Hackers and malware engineers are not necessarily synonymous with scammers. In fact, they do not have anything to do with scammers. They can only be regarded as skilled computer scientists; specifically security experts.
Scammers are however, entirely different. Something common about these two is Social Engineering. The relationship between a hacker and a scammer is similar to the relationship that exists between a door specialist and a thief. Scammers scam for potential gain; no one ventures into what he would gain nothing from(even if it's small). They are driven by greed or desperation: An hacker is just merely someone who's knowledgeable about computer security issues. A Scammer on the other hand is a thief (wants to get some things through dubious and questionable means), so, it's not otherworldly for a thief to use a suitable weapon to ensure success. It's only normal. Who would court death?
There are thousands of malwares. As a matter of fact, malwares are created everyday. They have a wide-range of uses. More so, there are numerous applications of these malwares. Some malwares wreak havoc in the computer. Some are even meant for stealing information and data: common and sensitive alike. Returning to the subject, scammers use many of these malwares though most of them are script-kiddies (they just follow the instructions of hackers and don't really understand how it's done) but not 100% of them because some real hackers are professional scammers. It's just like taking advantage of your skill to at least get some gains. Professional scammers are very busy: They need to communicate with a lot of "clients" and probably don't have much time to dabble too much into non-relevant matters (like really understanding hacking in depth) so they learn to be extremely professional and skillful about those strange chunks of codes which they understand nothing thereof. These malwares and hacking techniques and know-hows are then easily converted to a grim weapon in their hands. They carry out impersonation, phishing, data stealing and threat-scams with these.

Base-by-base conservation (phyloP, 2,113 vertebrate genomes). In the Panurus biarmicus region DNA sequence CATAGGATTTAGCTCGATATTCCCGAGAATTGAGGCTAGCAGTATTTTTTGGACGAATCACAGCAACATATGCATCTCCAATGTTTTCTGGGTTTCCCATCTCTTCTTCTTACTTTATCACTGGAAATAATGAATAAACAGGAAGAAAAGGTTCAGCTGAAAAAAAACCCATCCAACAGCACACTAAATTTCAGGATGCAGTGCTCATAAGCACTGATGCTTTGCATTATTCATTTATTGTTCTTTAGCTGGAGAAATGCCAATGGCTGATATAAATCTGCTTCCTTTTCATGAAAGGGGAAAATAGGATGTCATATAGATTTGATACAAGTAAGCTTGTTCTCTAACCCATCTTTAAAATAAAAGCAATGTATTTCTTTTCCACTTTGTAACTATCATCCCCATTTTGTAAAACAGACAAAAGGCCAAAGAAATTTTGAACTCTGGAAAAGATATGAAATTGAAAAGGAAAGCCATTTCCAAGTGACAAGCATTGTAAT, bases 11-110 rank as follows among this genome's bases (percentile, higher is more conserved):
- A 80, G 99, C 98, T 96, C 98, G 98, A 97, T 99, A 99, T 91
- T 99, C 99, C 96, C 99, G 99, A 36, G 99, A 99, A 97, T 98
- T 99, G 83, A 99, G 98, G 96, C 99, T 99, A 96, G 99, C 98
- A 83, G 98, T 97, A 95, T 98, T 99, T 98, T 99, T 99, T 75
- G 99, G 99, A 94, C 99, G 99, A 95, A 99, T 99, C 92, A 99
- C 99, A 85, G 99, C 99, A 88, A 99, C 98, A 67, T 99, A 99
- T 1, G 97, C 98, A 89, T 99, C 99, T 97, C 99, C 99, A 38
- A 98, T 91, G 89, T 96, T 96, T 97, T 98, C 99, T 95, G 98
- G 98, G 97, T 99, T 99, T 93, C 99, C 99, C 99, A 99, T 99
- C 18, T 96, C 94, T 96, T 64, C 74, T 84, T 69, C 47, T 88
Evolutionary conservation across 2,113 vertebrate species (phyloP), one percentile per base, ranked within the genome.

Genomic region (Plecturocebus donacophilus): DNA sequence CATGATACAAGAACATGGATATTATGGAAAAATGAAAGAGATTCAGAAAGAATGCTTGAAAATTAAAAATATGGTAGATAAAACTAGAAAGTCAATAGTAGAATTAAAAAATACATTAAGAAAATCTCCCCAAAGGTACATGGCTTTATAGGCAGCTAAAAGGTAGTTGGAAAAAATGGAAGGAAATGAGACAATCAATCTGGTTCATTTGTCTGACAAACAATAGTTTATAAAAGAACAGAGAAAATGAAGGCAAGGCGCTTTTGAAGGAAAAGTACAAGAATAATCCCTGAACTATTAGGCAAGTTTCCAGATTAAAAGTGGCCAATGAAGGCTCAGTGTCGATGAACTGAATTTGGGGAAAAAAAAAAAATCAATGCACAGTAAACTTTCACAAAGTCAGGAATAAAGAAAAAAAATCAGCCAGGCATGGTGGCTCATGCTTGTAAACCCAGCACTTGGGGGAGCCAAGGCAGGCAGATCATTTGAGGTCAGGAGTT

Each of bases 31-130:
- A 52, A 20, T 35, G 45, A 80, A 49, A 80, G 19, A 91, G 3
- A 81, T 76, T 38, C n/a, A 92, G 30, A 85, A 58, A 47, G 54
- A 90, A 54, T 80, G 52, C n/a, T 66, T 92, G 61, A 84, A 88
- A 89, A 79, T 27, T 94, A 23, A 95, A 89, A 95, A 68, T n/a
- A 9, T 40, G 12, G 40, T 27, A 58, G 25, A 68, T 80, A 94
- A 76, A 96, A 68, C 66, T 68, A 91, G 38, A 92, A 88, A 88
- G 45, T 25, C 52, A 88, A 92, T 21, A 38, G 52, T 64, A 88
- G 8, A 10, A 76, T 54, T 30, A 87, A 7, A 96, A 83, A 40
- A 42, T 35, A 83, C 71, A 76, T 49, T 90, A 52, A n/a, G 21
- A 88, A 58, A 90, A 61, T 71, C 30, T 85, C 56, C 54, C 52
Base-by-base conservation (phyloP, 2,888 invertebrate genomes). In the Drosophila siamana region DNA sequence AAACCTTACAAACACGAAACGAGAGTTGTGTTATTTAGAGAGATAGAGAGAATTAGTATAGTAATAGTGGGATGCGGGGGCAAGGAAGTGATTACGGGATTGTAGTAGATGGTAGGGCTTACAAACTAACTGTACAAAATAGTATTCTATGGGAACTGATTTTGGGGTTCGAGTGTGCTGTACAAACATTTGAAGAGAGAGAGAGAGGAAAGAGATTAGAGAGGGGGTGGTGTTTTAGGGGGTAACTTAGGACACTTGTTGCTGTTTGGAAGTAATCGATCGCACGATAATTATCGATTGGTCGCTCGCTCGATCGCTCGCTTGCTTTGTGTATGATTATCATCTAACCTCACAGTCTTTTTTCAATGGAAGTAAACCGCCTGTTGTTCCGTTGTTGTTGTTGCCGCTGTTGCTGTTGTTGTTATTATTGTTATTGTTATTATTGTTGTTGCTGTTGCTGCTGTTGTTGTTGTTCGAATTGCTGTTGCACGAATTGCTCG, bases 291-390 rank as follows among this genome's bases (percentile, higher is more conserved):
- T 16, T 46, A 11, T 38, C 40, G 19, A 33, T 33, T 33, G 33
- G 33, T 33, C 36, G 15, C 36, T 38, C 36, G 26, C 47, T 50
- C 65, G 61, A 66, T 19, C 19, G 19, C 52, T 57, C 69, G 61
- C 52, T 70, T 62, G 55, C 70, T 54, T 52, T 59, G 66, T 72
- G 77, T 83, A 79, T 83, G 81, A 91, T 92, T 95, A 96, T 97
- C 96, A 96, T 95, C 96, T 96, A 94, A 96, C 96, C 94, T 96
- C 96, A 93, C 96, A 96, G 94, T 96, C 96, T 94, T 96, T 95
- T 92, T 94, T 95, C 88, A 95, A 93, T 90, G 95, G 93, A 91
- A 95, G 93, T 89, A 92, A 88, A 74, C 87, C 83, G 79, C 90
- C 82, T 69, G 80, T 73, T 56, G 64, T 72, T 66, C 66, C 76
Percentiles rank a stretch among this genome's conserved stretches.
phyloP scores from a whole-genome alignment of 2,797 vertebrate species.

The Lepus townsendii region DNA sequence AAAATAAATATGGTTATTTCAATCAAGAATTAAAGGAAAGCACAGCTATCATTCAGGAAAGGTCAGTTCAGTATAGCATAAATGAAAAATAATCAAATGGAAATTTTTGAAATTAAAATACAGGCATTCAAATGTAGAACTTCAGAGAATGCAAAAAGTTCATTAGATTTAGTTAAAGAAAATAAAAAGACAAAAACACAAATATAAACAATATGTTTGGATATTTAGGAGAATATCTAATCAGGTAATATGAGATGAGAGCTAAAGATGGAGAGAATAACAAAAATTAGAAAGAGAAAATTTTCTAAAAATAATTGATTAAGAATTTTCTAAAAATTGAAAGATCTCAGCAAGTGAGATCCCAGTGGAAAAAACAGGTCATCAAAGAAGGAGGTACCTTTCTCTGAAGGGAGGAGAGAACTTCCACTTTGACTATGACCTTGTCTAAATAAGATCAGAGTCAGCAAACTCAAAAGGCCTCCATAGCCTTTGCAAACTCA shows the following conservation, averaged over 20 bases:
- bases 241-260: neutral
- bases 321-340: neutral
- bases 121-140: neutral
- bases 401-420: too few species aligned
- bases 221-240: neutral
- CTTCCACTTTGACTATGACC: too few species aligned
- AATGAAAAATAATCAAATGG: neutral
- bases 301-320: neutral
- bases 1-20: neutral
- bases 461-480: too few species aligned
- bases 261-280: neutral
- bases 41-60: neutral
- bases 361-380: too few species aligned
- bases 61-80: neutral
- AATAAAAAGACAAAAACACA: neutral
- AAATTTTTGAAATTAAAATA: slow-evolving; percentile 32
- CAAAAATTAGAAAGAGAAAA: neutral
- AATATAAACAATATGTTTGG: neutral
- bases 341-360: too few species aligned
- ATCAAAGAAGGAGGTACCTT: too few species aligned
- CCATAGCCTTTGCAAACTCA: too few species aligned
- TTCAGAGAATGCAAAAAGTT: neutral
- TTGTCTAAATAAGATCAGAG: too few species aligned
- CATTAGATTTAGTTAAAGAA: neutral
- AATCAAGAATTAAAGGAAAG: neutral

As the popular saying, "prevention is better than cure", it's is easier said than done to get yourself from the clutches of a scammer if you allow yourself to be fooled into compromising your computer security or safety. As it has always been, scams have common features even though they appear in different formats.
Care to be sensitive towards this: Do not trust a stranger or an unusual entity or person; do not allow yourself to be engineered and manipulated in anyway(it's quite painful and annoying anyways). Social engineering is the fastest and one of the most basic property of a hacker and a scammer.
This might appear or sound unnecessary, but, you need to know that a strong password keeps a malicious person at bay. A strong password shields you from many password cracking techniques - dictionary attacks and whatnot. A characteristic quality of a good password is:
1- Combination of lower-case and upper-case letters.
2- Inclusion of numbers and symbols.
3- Another simple trick is the formation of a short sentence using the techniques in 2 and 3.
4- Getting a password from a password generator.
You should also care to change your password after a regular interval (I do that at a three-month interval). You might change your password ever 3-6 months.
The starting point of some scams even give you a clue about the authenticity of the contact. Unrealistic or too-good-to-be-true offers are red flags. Lastly, whenever you are unsure or indecisive about a contact, tell a trusted person about it. Scammers try to add a high level of urgency to it as much as they can so that you don't tell others lest their plans be foiled. More Importantly, get a good antivirus. They can save you lots of troubles.